Families, Communities of Old Saskatchewan. tragedies offer condolences to the Cree Nation by James Smith, Weldon

Tragedies like the one that engulfed the James Smith and Weldon Cree Nation in Saskatchewan can devastate a small community, and those who have lived through them know all too well.

That’s why the residents of La Loche, Saskatchewan, who were victims of a mass school shooting just over six years ago, and those who felt the impact of the horrific Humboldt bus that killed 16 people in 2018 feels such empathy about the incident.

Tanzy Janvier, who lives in Saskatoon but was in La Loche at the time of the school mass shooting, says it’s hard for him to talk about the stabbing in early September that left 10 dead and 18 others injured , not to mention the two defendants who also died in the following days. Nine of the deceased victims lived in James Smith’s Cree Nation, and another in Weldon, Saskatchewan, less than 20 kilometers from the reservation.

Of the 18 injured, 17 were admitted to hospital and as of Monday afternoon, four remain in stable condition.

While there are distinct differences between the two horrific tragedies, Janvier says there are similarities that remind him of the school shooting in La Loche on January 22, 2016, which ended in four dead, seven injured. and the 17-year-old killer. in custody.

“Since then, every time I hear about a school shooting happening anywhere else, whether in Canada or the United States, I feel these feelings of grief and trauma,” January told Leisha Grebinski , CBC host. Saskatoon morninglast week while the accused in the mass stabbings remained at large.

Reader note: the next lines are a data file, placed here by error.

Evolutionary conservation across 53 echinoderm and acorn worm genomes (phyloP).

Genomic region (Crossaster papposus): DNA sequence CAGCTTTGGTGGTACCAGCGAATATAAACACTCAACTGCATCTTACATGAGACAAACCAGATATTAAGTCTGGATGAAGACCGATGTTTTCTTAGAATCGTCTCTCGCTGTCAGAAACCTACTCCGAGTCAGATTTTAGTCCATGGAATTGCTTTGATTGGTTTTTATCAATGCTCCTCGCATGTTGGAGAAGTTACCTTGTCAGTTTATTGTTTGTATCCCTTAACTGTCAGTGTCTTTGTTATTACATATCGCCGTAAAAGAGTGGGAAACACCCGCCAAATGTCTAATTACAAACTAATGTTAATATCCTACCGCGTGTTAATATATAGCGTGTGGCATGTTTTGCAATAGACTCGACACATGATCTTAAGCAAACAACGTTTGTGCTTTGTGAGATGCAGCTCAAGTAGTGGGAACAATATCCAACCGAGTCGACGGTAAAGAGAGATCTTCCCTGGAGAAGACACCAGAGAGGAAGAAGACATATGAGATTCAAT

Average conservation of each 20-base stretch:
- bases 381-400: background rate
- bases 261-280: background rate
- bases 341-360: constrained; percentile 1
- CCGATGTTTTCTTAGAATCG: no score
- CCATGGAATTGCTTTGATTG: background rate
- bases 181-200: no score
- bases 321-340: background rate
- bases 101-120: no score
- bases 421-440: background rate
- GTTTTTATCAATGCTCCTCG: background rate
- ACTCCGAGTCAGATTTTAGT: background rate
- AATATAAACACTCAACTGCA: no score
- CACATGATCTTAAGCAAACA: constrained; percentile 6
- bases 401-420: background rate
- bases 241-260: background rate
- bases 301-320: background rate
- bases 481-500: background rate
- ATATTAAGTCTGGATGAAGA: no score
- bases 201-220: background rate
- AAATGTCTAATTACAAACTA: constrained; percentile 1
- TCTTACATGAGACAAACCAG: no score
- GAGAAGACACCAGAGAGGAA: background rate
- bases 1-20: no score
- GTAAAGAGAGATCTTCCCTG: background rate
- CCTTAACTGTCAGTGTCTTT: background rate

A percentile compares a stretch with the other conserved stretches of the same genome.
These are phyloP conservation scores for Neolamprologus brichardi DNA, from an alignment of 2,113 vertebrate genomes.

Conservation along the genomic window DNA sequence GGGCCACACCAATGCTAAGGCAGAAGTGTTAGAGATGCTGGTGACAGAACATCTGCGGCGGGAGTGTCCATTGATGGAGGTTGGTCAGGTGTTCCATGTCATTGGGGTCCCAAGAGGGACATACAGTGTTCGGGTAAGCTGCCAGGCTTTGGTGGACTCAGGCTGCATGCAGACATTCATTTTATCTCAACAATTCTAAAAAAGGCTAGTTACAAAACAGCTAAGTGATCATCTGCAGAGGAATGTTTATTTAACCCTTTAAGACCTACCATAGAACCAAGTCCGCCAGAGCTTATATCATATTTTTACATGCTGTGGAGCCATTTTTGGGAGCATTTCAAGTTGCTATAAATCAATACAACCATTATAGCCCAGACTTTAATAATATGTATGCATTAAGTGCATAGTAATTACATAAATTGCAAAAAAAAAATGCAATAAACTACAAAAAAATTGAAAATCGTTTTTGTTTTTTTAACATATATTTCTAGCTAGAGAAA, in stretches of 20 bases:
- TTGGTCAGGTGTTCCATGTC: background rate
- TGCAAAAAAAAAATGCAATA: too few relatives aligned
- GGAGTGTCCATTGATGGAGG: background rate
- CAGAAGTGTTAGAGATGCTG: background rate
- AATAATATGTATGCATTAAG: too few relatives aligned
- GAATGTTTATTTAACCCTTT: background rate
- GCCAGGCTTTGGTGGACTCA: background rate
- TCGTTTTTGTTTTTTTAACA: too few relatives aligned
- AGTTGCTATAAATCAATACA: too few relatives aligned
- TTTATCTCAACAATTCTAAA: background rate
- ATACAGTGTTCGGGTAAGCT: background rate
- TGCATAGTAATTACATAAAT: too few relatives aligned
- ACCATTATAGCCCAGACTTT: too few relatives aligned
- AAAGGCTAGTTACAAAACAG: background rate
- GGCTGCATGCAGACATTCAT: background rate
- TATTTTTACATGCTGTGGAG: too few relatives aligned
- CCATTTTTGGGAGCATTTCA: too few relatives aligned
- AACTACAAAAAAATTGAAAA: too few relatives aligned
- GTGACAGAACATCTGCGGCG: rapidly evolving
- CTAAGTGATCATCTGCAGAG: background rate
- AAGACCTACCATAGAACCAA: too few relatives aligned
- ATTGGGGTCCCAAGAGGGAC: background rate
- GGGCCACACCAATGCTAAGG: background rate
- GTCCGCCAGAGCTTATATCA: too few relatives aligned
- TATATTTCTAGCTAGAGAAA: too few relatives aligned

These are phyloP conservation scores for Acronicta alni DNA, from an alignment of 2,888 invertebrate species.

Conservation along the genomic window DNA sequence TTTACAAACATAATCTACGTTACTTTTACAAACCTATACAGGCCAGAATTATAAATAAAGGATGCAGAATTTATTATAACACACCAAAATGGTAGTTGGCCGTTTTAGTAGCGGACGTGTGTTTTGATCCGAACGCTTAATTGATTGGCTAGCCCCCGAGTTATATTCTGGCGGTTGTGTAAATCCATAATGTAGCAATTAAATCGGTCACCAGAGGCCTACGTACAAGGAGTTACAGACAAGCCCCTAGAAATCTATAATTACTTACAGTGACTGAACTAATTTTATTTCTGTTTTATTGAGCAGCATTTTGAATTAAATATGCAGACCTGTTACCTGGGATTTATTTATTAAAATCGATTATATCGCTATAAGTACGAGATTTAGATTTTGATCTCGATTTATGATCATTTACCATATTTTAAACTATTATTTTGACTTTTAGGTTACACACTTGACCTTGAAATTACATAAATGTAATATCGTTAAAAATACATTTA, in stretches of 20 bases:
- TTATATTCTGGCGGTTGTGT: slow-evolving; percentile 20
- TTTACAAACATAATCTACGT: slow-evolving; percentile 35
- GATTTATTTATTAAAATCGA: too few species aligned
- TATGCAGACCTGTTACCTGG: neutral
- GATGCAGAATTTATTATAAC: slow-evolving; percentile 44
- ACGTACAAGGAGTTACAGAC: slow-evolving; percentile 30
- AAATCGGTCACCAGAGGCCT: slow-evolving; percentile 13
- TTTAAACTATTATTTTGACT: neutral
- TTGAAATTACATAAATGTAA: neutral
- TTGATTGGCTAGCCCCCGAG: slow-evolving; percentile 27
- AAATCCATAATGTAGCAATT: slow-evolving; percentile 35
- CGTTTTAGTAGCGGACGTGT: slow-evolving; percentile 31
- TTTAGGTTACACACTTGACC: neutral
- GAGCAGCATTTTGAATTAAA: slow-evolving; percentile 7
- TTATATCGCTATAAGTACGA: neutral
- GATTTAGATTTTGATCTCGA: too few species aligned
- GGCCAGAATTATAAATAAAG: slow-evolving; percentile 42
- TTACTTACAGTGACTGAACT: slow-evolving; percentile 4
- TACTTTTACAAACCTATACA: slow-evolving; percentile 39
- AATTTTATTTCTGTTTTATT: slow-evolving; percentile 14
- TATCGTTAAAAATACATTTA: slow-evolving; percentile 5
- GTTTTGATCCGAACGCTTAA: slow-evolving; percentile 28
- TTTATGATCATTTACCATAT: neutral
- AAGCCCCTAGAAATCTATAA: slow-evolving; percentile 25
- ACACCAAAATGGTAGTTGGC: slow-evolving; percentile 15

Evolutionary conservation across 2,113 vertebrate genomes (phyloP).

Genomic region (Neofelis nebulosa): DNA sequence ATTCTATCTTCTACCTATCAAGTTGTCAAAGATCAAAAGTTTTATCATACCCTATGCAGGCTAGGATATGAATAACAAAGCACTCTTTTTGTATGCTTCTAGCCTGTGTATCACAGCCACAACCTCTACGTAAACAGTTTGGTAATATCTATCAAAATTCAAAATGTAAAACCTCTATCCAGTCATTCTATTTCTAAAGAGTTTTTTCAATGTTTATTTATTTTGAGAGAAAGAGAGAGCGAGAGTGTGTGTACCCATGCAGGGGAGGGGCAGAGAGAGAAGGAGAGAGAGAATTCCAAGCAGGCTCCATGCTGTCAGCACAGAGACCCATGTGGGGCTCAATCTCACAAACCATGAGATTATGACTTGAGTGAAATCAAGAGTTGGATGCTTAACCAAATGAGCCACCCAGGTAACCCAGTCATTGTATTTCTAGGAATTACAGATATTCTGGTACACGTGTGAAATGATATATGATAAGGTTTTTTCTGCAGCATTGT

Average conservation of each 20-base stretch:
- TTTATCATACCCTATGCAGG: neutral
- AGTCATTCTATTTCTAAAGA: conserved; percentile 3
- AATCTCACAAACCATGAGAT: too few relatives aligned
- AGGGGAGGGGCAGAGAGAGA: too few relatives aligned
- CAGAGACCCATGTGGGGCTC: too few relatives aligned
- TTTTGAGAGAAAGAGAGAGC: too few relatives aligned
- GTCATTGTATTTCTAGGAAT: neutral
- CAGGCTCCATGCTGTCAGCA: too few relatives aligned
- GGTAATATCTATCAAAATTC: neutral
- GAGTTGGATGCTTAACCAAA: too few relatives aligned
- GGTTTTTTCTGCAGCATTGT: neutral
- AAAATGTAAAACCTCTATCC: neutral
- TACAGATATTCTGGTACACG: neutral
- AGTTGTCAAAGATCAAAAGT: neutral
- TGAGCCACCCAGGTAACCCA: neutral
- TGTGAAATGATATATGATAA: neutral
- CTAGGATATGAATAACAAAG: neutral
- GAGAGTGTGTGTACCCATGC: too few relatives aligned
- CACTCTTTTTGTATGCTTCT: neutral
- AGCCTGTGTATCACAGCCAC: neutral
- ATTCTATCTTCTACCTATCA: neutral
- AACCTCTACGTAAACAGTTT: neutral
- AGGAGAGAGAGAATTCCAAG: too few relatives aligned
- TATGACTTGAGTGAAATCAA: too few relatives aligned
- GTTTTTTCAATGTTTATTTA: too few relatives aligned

« It’s so similar to what we went through, where someone in our own community did this horrible thing, » she said.

Church members take comfort in January 2016 after four people were killed in the mass shooting in La Loche, Saskatchewan. (Jason Franson/The Canadian Press)

« My heart… goes out to James Smith’s Cree Nation »

Janvier says his “heart… goes out to the James Smith Cree Nation,” knowing the community “will face a lot.”

« I know this is going to be an endless tragedy for them, » Jan said. « It’s going to last a long time because that was the case for us at La Loche. It was just that feeling of hopelessness and helplessness. »

She said that although tragedies in small communities are difficult because of their close connection, it also helps with healing. « There was always a hug everywhere I turned, » she said of the support at the burials of the victims. « You could see your own grief in other people’s faces. »

LISTEN | Traumatic stress expert covers important aspects of healing after community tragedy

Saskatoon morning11:32A traumatic stress expert looks at what needs to happen now and in the years to come to help the province deal with this week’s tragedy

Host Leisha Grebinski speaks with traumatic stress expert Pat Rivard who says action needs to be taken now to help those affected. We then hear Tanzy Janvier who was in La Loche during the 2016 school shooting.